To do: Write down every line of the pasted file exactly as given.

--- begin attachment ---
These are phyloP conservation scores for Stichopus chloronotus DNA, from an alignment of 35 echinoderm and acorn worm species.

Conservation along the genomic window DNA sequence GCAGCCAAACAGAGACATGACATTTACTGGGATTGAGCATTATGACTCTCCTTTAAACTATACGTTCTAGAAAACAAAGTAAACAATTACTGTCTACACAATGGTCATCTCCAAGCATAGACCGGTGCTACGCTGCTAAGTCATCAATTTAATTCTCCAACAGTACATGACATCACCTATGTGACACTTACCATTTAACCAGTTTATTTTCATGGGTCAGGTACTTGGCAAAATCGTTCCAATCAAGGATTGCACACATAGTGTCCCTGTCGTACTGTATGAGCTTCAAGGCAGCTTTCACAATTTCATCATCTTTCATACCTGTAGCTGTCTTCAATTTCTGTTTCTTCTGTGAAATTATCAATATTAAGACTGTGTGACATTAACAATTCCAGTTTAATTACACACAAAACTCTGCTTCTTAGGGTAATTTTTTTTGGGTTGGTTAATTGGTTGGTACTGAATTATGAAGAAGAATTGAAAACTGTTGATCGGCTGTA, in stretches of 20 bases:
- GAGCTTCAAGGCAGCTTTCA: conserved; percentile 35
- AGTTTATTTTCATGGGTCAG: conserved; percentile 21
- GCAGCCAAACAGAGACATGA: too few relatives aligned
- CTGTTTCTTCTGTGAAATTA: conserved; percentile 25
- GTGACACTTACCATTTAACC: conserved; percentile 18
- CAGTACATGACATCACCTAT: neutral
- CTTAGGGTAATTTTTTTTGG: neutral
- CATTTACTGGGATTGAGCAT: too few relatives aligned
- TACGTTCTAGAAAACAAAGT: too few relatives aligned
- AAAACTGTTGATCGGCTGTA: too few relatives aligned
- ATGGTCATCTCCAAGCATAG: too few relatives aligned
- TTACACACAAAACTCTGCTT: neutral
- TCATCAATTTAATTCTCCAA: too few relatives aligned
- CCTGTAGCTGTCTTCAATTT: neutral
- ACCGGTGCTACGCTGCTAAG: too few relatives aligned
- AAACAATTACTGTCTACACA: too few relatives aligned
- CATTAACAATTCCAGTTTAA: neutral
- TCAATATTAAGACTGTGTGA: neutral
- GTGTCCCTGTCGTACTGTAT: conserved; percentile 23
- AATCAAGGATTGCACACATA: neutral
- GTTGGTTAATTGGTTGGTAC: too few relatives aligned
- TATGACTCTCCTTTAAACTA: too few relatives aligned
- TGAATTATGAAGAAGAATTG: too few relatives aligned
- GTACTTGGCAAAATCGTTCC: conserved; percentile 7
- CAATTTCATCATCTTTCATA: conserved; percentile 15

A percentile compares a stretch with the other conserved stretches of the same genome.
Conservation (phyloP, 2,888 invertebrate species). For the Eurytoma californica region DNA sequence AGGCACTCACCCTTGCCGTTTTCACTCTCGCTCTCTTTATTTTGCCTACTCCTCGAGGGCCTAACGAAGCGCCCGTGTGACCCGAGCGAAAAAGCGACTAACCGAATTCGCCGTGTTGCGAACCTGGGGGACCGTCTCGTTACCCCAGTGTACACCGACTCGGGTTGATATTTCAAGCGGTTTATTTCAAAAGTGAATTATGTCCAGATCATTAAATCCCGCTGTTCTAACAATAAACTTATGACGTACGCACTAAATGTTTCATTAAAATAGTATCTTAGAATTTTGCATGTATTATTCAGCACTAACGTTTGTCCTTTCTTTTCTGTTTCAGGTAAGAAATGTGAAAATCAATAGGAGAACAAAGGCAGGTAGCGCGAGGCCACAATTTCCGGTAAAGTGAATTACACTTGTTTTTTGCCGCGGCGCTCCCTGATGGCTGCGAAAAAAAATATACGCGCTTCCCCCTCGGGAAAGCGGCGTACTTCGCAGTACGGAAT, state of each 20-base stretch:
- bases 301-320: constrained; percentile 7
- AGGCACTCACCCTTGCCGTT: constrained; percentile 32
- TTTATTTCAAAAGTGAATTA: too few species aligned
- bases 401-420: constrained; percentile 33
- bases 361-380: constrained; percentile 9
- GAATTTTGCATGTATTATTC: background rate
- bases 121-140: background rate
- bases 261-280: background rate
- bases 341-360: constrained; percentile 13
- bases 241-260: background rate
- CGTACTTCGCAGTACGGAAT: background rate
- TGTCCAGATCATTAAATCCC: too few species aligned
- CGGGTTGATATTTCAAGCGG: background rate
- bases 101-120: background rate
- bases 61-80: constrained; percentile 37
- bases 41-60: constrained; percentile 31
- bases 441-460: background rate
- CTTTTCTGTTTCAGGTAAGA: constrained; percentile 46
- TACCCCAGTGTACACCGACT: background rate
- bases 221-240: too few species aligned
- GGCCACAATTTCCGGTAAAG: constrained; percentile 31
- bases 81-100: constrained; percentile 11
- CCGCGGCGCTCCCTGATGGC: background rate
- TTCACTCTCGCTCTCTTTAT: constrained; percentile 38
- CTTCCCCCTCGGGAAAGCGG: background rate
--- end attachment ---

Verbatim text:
These are phyloP conservation scores for Stichopus chloronotus DNA, from an alignment of 35 echinoderm and acorn worm species.

Conservation along the genomic window DNA sequence GCAGCCAAACAGAGACATGACATTTACTGGGATTGAGCATTATGACTCTCCTTTAAACTATACGTTCTAGAAAACAAAGTAAACAATTACTGTCTACACAATGGTCATCTCCAAGCATAGACCGGTGCTACGCTGCTAAGTCATCAATTTAATTCTCCAACAGTACATGACATCACCTATGTGACACTTACCATTTAACCAGTTTATTTTCATGGGTCAGGTACTTGGCAAAATCGTTCCAATCAAGGATTGCACACATAGTGTCCCTGTCGTACTGTATGAGCTTCAAGGCAGCTTTCACAATTTCATCATCTTTCATACCTGTAGCTGTCTTCAATTTCTGTTTCTTCTGTGAAATTATCAATATTAAGACTGTGTGACATTAACAATTCCAGTTTAATTACACACAAAACTCTGCTTCTTAGGGTAATTTTTTTTGGGTTGGTTAATTGGTTGGTACTGAATTATGAAGAAGAATTGAAAACTGTTGATCGGCTGTA, in stretches of 20 bases:
- GAGCTTCAAGGCAGCTTTCA: conserved; percentile 35
- AGTTTATTTTCATGGGTCAG: conserved; percentile 21
- GCAGCCAAACAGAGACATGA: too few relatives aligned
- CTGTTTCTTCTGTGAAATTA: conserved; percentile 25
- GTGACACTTACCATTTAACC: conserved; percentile 18
- CAGTACATGACATCACCTAT: neutral
- CTTAGGGTAATTTTTTTTGG: neutral
- CATTTACTGGGATTGAGCAT: too few relatives aligned
- TACGTTCTAGAAAACAAAGT: too few relatives aligned
- AAAACTGTTGATCGGCTGTA: too few relatives aligned
- ATGGTCATCTCCAAGCATAG: too few relatives aligned
- TTACACACAAAACTCTGCTT: neutral
- TCATCAATTTAATTCTCCAA: too few relatives aligned
- CCTGTAGCTGTCTTCAATTT: neutral
- ACCGGTGCTACGCTGCTAAG: too few relatives aligned
- AAACAATTACTGTCTACACA: too few relatives aligned
- CATTAACAATTCCAGTTTAA: neutral
- TCAATATTAAGACTGTGTGA: neutral
- GTGTCCCTGTCGTACTGTAT: conserved; percentile 23
- AATCAAGGATTGCACACATA: neutral
- GTTGGTTAATTGGTTGGTAC: too few relatives aligned
- TATGACTCTCCTTTAAACTA: too few relatives aligned
- TGAATTATGAAGAAGAATTG: too few relatives aligned
- GTACTTGGCAAAATCGTTCC: conserved; percentile 7
- CAATTTCATCATCTTTCATA: conserved; percentile 15

A percentile compares a stretch with the other conserved stretches of the same genome.
Conservation (phyloP, 2,888 invertebrate species). For the Eurytoma californica region DNA sequence AGGCACTCACCCTTGCCGTTTTCACTCTCGCTCTCTTTATTTTGCCTACTCCTCGAGGGCCTAACGAAGCGCCCGTGTGACCCGAGCGAAAAAGCGACTAACCGAATTCGCCGTGTTGCGAACCTGGGGGACCGTCTCGTTACCCCAGTGTACACCGACTCGGGTTGATATTTCAAGCGGTTTATTTCAAAAGTGAATTATGTCCAGATCATTAAATCCCGCTGTTCTAACAATAAACTTATGACGTACGCACTAAATGTTTCATTAAAATAGTATCTTAGAATTTTGCATGTATTATTCAGCACTAACGTTTGTCCTTTCTTTTCTGTTTCAGGTAAGAAATGTGAAAATCAATAGGAGAACAAAGGCAGGTAGCGCGAGGCCACAATTTCCGGTAAAGTGAATTACACTTGTTTTTTGCCGCGGCGCTCCCTGATGGCTGCGAAAAAAAATATACGCGCTTCCCCCTCGGGAAAGCGGCGTACTTCGCAGTACGGAAT, state of each 20-base stretch:
- bases 301-320: constrained; percentile 7
- AGGCACTCACCCTTGCCGTT: constrained; percentile 32
- TTTATTTCAAAAGTGAATTA: too few species aligned
- bases 401-420: constrained; percentile 33
- bases 361-380: constrained; percentile 9
- GAATTTTGCATGTATTATTC: background rate
- bases 121-140: background rate
- bases 261-280: background rate
- bases 341-360: constrained; percentile 13
- bases 241-260: background rate
- CGTACTTCGCAGTACGGAAT: background rate
- TGTCCAGATCATTAAATCCC: too few species aligned
- CGGGTTGATATTTCAAGCGG: background rate
- bases 101-120: background rate
- bases 61-80: constrained; percentile 37
- bases 41-60: constrained; percentile 31
- bases 441-460: background rate
- CTTTTCTGTTTCAGGTAAGA: constrained; percentile 46
- TACCCCAGTGTACACCGACT: background rate
- bases 221-240: too few species aligned
- GGCCACAATTTCCGGTAAAG: constrained; percentile 31
- bases 81-100: constrained; percentile 11
- CCGCGGCGCTCCCTGATGGC: background rate
- TTCACTCTCGCTCTCTTTAT: constrained; percentile 38
- CTTCCCCCTCGGGAAAGCGG: background rate